Strengthening the social contract

Building a healthy, protected and productive workforce requires a strong social contract, based on social and political dialogue between the State and its citizens on their mutual roles and responsibilities. All segments of society, from individuals and business leaders to policymakers, must be part of this dialogue and commit to a shared vision that can help build the workforce that is needed. In this way, social contract can be underpinned by solidarity and trust. 

The social contract influences how public resources are generated and allocated and how policies are shaped to further the pursuit of common societal objectives. Governments must convince the public that increased government revenues and expenditures will be used effectively and efficiently. By investing in policy areas critical for the workforce today and in the future, governments can deepen solidarity and re-build trust, thereby accelerating the implementation of the 2030 Agenda for Sustainable Development.

A virtuous cycle for inclusive and sustainable development

The COVID-19 pandemic has created momentum for change and expectations are high. The pandemic has underscored the need to build the resilience and strengthen our capacity to overcome challenges such as climate change, population ageing and digitalization. It has sharpened the focus on what people expect of their governments. In several countries surveyed, two thirds of people expect their governments to provide a job for everyone who wants to work, ensure an adequate standard of living for the unemployed and older persons and to reduce income inequalities. In almost all countries, over 90 per cent of the population expect their governments to provide access to health care. When asked where governments should spend more money, health care and social protection were key demands.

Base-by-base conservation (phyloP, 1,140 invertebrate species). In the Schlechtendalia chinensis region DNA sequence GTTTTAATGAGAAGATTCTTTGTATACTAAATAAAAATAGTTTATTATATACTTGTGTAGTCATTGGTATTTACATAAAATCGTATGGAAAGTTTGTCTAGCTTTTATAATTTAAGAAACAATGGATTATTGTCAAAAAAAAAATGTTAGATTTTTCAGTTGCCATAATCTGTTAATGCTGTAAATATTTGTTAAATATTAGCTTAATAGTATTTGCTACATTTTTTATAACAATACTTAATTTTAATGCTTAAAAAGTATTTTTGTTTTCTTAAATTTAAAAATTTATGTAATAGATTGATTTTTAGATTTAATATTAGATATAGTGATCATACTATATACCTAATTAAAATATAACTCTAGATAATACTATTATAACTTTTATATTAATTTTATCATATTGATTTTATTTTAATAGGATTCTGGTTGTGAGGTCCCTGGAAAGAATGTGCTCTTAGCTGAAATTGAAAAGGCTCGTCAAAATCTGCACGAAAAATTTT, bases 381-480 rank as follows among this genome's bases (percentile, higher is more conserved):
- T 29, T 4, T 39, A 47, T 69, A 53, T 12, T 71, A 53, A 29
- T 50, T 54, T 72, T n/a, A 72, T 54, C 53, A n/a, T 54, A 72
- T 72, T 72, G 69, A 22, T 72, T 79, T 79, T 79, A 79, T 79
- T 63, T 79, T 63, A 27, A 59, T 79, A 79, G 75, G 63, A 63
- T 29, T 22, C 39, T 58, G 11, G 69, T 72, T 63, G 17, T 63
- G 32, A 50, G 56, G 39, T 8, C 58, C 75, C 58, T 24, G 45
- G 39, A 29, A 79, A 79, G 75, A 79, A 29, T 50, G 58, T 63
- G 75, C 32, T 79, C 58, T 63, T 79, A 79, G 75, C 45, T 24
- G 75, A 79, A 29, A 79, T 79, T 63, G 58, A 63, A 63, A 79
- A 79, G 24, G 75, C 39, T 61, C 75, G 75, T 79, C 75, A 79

High expectations on governments in the Asia-Pacific region

Source: ISSP Research Group (2016): International Social Survey Programme: Role of the Government Survey.

Progressive taxation lies at the heart of the relationship between the State and members of society. While indirect taxes, such as excise taxes, have a role to play by mitigating negative externalities, progressive taxation serves an essential function of redistribution. Intelligently designed, taxation can reduce extreme inequalities in wealth and income and raise sufficient revenue to support a sustainable transition to a greener economy. This requires broadening the tax base and taxing incomes, wealth and profit, and moving away from taxing consumption, which often hits the poorest disproportionately. In many countries throughout the region, the main share of taxes collected still comes from value-added taxes and other consumption taxes. 

In Asia and the Pacific, tax revenue has been relatively low. It stands at 21 per cent as a share of GDP on average but falls below 17 per cent in many countries in South-East Asia and South Asia, which is insufficient to tackle inequalities or provide a basic level of protection to all. Progressive taxation is a product of a strong social contract. For increasing compliance and amassing political support for such tax reform, the importance of trust and solidarity cannot be overstated.